So, I have a few fun items on the table next to my desk to remind me to smile and enjoy what I’m doing. I cycle my fun items out every once in a while, when I need new inspiration or when something has just lost its spark. Right now, I’ve got a bendable Wonder Woman and a slinky over there.
They bring me joy.
I’ve got my Copywriter’s Cheat Sheet from The Professional Writers’ Alliance on the wall for inspiration — and information!
You can display artwork that inspires you on your walls. The beauty of working in a personal office space is that you can decorate it how you want, without worrying about rules.
Make your office space personal, so you’ll be happy to spend your time there!
Workspace ergonomics is just as important in a home office as it is in a corporate one. You’re going to be at your desk for big chunks of time, so your chair, keyboard, mouse, and monitor need to be configured so they don’t put added stress on your body.
And you don’t have to break the bank to achieve this comfort.
For example, I invested in a great desk chair I found at a place that refurbishes used office furniture. I also keep a cardboard box handy that’s the perfect size to elevate my laptop for when I want to stand while I work.
If you pay attention to your body and set up your workspace in a way that keeps you comfortable, you’ll be able to work productively and still feel good at the end of the day.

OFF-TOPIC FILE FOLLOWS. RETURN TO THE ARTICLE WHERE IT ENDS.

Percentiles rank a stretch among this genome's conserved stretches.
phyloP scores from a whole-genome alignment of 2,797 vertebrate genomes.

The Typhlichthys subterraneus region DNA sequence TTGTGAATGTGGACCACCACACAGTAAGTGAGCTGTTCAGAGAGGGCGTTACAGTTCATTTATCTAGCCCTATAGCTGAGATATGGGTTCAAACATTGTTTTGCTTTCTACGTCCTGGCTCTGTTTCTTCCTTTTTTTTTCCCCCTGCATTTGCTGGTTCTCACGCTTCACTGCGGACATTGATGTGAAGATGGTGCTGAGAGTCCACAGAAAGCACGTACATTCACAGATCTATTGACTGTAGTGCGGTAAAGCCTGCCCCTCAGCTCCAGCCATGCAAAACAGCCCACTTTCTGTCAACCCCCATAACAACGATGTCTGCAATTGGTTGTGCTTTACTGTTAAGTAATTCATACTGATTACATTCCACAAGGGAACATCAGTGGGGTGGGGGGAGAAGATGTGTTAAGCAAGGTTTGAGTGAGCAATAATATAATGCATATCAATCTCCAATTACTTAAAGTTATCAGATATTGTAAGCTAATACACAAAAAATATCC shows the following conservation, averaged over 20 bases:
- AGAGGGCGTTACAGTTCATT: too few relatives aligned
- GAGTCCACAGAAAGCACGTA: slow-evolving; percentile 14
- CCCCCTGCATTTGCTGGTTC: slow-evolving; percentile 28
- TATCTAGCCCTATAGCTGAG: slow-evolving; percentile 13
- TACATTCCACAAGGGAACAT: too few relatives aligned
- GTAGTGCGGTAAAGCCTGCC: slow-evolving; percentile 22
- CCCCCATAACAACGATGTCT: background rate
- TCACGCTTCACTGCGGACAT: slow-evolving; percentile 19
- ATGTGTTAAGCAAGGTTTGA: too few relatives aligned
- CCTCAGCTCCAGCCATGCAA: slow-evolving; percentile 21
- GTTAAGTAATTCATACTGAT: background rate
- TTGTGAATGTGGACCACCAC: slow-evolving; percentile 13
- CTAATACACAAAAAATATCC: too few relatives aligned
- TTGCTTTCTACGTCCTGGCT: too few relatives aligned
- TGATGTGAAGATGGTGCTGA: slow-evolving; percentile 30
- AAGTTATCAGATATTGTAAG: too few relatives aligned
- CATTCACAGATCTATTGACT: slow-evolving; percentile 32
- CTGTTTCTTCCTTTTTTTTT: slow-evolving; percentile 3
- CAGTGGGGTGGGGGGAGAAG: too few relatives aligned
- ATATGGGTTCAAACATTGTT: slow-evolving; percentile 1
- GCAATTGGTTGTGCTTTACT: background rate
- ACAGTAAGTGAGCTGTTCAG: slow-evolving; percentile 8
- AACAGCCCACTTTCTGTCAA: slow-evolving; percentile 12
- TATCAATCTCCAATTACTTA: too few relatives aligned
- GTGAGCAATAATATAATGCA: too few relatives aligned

Do it Now
The sooner you take the time to optimize your workspace, the sooner you’ll have a spot you enjoy being in … a spot that is conducive to your success. You’ll feel energized and ready to get to work if your workspace is set up for the most efficient and productive use of your time.
Try it for yourself and see what a difference it makes.
And let’s take this one step further … National Clean Off Your Desk Day is the second Monday of January … meaning it is January 11 in 2021. I’ll post a photo of my clean and productive workspace to the AWAI Facebook page if you’ll do the same! Share an image of your desk (before and after you clean?!) or something from your workspace that inspires you every day.
I can’t wait to see your writing workspace and hear about the success it sparks!
Do you have any questions about how you can get started as a productive writer? Let us know in the comments.
Freelance Writing Business Success: The essential guide to starting your own business
Successful freelance copywriters share their insights into launching your freelance copywriting business and making it profitable—valuable information to help you avoid costly mistakes. Learn More »